We do harm to society by advocating against corporations who keep the economy strong, speaking against wars which result in political and economic gain, and so on. The socialist state could judge your actions as sinful and criminal, but are they in truth? We speak on here all the time about transforming the old, corrupt society in order to form something much more humanitarian.

posted on Nov, 20 2010 @ 04:36 AM
Sin, at least to me, is a religious term.
And religion believes in a big super-being that examines all our thoughts and actions at every single second of every single day.

OK, sure we can say existentially that sinning is acting in bad faith against ourselves (which would exempt the sociopath and psychopath), or that sin is acting against Kant's imperative or the Utilitarians in that every action should be measured against what is good for the majority of the people.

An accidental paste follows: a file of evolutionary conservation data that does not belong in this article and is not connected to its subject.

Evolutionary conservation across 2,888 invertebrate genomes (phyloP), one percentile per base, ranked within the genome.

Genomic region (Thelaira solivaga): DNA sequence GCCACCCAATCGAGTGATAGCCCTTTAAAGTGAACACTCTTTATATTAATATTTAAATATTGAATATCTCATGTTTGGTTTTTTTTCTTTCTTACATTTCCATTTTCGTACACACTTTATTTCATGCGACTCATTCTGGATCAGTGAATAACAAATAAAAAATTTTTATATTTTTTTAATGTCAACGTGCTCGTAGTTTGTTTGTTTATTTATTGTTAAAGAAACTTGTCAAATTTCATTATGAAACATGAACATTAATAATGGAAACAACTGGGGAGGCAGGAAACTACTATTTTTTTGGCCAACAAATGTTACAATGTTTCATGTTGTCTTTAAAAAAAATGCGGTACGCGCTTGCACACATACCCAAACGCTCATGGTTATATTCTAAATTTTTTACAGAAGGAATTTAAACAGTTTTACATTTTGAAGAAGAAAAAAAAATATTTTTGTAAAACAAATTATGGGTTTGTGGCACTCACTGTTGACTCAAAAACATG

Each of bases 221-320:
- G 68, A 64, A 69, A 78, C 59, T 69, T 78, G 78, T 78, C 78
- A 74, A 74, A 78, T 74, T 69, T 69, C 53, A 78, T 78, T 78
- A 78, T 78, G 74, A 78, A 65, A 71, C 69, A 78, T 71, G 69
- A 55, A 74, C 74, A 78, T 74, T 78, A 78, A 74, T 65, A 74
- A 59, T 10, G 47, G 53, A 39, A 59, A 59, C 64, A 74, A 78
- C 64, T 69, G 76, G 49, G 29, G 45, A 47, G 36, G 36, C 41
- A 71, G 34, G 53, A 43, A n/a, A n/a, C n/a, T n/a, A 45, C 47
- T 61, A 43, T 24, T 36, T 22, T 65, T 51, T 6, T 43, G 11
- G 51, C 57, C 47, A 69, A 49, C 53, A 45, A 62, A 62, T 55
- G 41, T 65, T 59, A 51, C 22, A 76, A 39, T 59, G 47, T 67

I think when we begin using terms like "socialism" we are going into received templates of the law.
Jesus said even to the poor, if you have two coats, give one to somebody who has none.
Now that is socialism to me.

No, that is no answer for somebody who wants to join religion.
They want clear "Thou shalt not" answers.
But is it possible to give them?
edit on 20-11-2010 by halfoldman because: (no reason given)

posted on Nov, 20 2010 @ 04:51 AM
reply to post by halfoldman

If the definition of a sin were - something that harms yourself or others - then that would be a major milestone for society, the problem then is in the definition of harm

posted on Nov, 20 2010 @ 04:54 AM
reply to post by halfoldman